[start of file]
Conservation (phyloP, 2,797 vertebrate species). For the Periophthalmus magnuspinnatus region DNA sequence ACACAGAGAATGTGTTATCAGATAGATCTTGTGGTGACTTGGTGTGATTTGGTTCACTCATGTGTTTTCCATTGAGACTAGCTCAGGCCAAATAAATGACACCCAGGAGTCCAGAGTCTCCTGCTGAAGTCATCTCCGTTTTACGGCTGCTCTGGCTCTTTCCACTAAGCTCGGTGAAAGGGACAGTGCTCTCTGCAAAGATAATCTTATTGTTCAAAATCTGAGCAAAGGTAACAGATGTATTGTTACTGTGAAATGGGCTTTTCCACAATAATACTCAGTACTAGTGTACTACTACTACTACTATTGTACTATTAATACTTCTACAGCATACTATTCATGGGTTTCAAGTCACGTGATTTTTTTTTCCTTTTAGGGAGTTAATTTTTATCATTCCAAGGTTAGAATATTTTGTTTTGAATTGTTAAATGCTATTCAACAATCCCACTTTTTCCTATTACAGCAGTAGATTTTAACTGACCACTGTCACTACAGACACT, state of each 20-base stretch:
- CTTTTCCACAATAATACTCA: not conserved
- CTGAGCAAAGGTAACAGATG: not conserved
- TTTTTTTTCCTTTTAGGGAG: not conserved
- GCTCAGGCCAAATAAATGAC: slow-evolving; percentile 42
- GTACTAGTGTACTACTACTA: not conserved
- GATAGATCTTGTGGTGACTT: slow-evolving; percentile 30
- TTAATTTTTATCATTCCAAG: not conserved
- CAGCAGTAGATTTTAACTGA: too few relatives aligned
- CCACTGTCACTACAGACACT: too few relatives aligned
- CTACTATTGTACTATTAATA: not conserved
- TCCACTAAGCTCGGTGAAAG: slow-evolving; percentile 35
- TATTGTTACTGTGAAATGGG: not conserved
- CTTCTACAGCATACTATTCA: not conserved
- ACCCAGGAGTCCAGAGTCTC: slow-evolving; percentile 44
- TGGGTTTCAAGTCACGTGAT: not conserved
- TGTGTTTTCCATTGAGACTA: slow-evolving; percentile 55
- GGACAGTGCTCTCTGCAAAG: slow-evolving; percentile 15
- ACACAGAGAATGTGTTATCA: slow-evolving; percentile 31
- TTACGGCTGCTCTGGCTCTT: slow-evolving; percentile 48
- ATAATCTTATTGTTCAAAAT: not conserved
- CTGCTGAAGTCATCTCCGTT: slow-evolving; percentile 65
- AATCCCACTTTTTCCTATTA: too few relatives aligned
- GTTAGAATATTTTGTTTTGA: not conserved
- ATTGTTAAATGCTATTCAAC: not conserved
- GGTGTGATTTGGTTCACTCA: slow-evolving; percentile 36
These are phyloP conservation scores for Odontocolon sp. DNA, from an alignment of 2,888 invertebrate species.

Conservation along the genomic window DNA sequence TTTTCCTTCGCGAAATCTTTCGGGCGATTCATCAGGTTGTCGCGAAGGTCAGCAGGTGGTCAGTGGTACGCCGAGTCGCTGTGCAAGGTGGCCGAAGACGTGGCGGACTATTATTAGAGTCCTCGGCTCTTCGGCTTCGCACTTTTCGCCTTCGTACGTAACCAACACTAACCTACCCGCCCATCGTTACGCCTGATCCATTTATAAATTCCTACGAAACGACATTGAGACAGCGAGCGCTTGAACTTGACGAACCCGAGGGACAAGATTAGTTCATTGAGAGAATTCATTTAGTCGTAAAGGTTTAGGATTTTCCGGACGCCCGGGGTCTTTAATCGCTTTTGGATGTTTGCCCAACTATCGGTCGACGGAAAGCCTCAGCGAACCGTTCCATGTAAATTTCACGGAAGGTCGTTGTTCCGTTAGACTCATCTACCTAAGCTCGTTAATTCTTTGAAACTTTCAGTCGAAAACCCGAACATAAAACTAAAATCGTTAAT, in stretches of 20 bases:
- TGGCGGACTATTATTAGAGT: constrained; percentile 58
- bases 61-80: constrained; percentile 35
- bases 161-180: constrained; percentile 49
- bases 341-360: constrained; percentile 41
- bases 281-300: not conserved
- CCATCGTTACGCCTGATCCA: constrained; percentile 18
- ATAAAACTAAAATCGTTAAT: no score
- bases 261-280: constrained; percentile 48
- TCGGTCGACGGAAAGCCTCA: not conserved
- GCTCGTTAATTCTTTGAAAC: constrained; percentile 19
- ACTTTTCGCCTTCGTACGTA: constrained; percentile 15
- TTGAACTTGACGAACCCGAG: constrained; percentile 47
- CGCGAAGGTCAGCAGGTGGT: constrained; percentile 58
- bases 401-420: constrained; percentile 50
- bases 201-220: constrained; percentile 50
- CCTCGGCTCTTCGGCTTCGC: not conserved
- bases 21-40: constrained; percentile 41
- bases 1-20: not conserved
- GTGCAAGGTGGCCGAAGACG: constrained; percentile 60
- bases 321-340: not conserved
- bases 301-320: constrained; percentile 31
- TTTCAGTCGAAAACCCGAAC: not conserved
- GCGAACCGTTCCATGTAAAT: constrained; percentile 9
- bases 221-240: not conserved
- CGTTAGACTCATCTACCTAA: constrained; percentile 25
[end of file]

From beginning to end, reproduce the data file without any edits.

Conservation (phyloP, 2,797 vertebrate species). For the Periophthalmus magnuspinnatus region DNA sequence ACACAGAGAATGTGTTATCAGATAGATCTTGTGGTGACTTGGTGTGATTTGGTTCACTCATGTGTTTTCCATTGAGACTAGCTCAGGCCAAATAAATGACACCCAGGAGTCCAGAGTCTCCTGCTGAAGTCATCTCCGTTTTACGGCTGCTCTGGCTCTTTCCACTAAGCTCGGTGAAAGGGACAGTGCTCTCTGCAAAGATAATCTTATTGTTCAAAATCTGAGCAAAGGTAACAGATGTATTGTTACTGTGAAATGGGCTTTTCCACAATAATACTCAGTACTAGTGTACTACTACTACTACTATTGTACTATTAATACTTCTACAGCATACTATTCATGGGTTTCAAGTCACGTGATTTTTTTTTCCTTTTAGGGAGTTAATTTTTATCATTCCAAGGTTAGAATATTTTGTTTTGAATTGTTAAATGCTATTCAACAATCCCACTTTTTCCTATTACAGCAGTAGATTTTAACTGACCACTGTCACTACAGACACT, state of each 20-base stretch:
- CTTTTCCACAATAATACTCA: not conserved
- CTGAGCAAAGGTAACAGATG: not conserved
- TTTTTTTTCCTTTTAGGGAG: not conserved
- GCTCAGGCCAAATAAATGAC: slow-evolving; percentile 42
- GTACTAGTGTACTACTACTA: not conserved
- GATAGATCTTGTGGTGACTT: slow-evolving; percentile 30
- TTAATTTTTATCATTCCAAG: not conserved
- CAGCAGTAGATTTTAACTGA: too few relatives aligned
- CCACTGTCACTACAGACACT: too few relatives aligned
- CTACTATTGTACTATTAATA: not conserved
- TCCACTAAGCTCGGTGAAAG: slow-evolving; percentile 35
- TATTGTTACTGTGAAATGGG: not conserved
- CTTCTACAGCATACTATTCA: not conserved
- ACCCAGGAGTCCAGAGTCTC: slow-evolving; percentile 44
- TGGGTTTCAAGTCACGTGAT: not conserved
- TGTGTTTTCCATTGAGACTA: slow-evolving; percentile 55
- GGACAGTGCTCTCTGCAAAG: slow-evolving; percentile 15
- ACACAGAGAATGTGTTATCA: slow-evolving; percentile 31
- TTACGGCTGCTCTGGCTCTT: slow-evolving; percentile 48
- ATAATCTTATTGTTCAAAAT: not conserved
- CTGCTGAAGTCATCTCCGTT: slow-evolving; percentile 65
- AATCCCACTTTTTCCTATTA: too few relatives aligned
- GTTAGAATATTTTGTTTTGA: not conserved
- ATTGTTAAATGCTATTCAAC: not conserved
- GGTGTGATTTGGTTCACTCA: slow-evolving; percentile 36
These are phyloP conservation scores for Odontocolon sp. DNA, from an alignment of 2,888 invertebrate species.

Conservation along the genomic window DNA sequence TTTTCCTTCGCGAAATCTTTCGGGCGATTCATCAGGTTGTCGCGAAGGTCAGCAGGTGGTCAGTGGTACGCCGAGTCGCTGTGCAAGGTGGCCGAAGACGTGGCGGACTATTATTAGAGTCCTCGGCTCTTCGGCTTCGCACTTTTCGCCTTCGTACGTAACCAACACTAACCTACCCGCCCATCGTTACGCCTGATCCATTTATAAATTCCTACGAAACGACATTGAGACAGCGAGCGCTTGAACTTGACGAACCCGAGGGACAAGATTAGTTCATTGAGAGAATTCATTTAGTCGTAAAGGTTTAGGATTTTCCGGACGCCCGGGGTCTTTAATCGCTTTTGGATGTTTGCCCAACTATCGGTCGACGGAAAGCCTCAGCGAACCGTTCCATGTAAATTTCACGGAAGGTCGTTGTTCCGTTAGACTCATCTACCTAAGCTCGTTAATTCTTTGAAACTTTCAGTCGAAAACCCGAACATAAAACTAAAATCGTTAAT, in stretches of 20 bases:
- TGGCGGACTATTATTAGAGT: constrained; percentile 58
- bases 61-80: constrained; percentile 35
- bases 161-180: constrained; percentile 49
- bases 341-360: constrained; percentile 41
- bases 281-300: not conserved
- CCATCGTTACGCCTGATCCA: constrained; percentile 18
- ATAAAACTAAAATCGTTAAT: no score
- bases 261-280: constrained; percentile 48
- TCGGTCGACGGAAAGCCTCA: not conserved
- GCTCGTTAATTCTTTGAAAC: constrained; percentile 19
- ACTTTTCGCCTTCGTACGTA: constrained; percentile 15
- TTGAACTTGACGAACCCGAG: constrained; percentile 47
- CGCGAAGGTCAGCAGGTGGT: constrained; percentile 58
- bases 401-420: constrained; percentile 50
- bases 201-220: constrained; percentile 50
- CCTCGGCTCTTCGGCTTCGC: not conserved
- bases 21-40: constrained; percentile 41
- bases 1-20: not conserved
- GTGCAAGGTGGCCGAAGACG: constrained; percentile 60
- bases 321-340: not conserved
- bases 301-320: constrained; percentile 31
- TTTCAGTCGAAAACCCGAAC: not conserved
- GCGAACCGTTCCATGTAAAT: constrained; percentile 9
- bases 221-240: not conserved
- CGTTAGACTCATCTACCTAA: constrained; percentile 25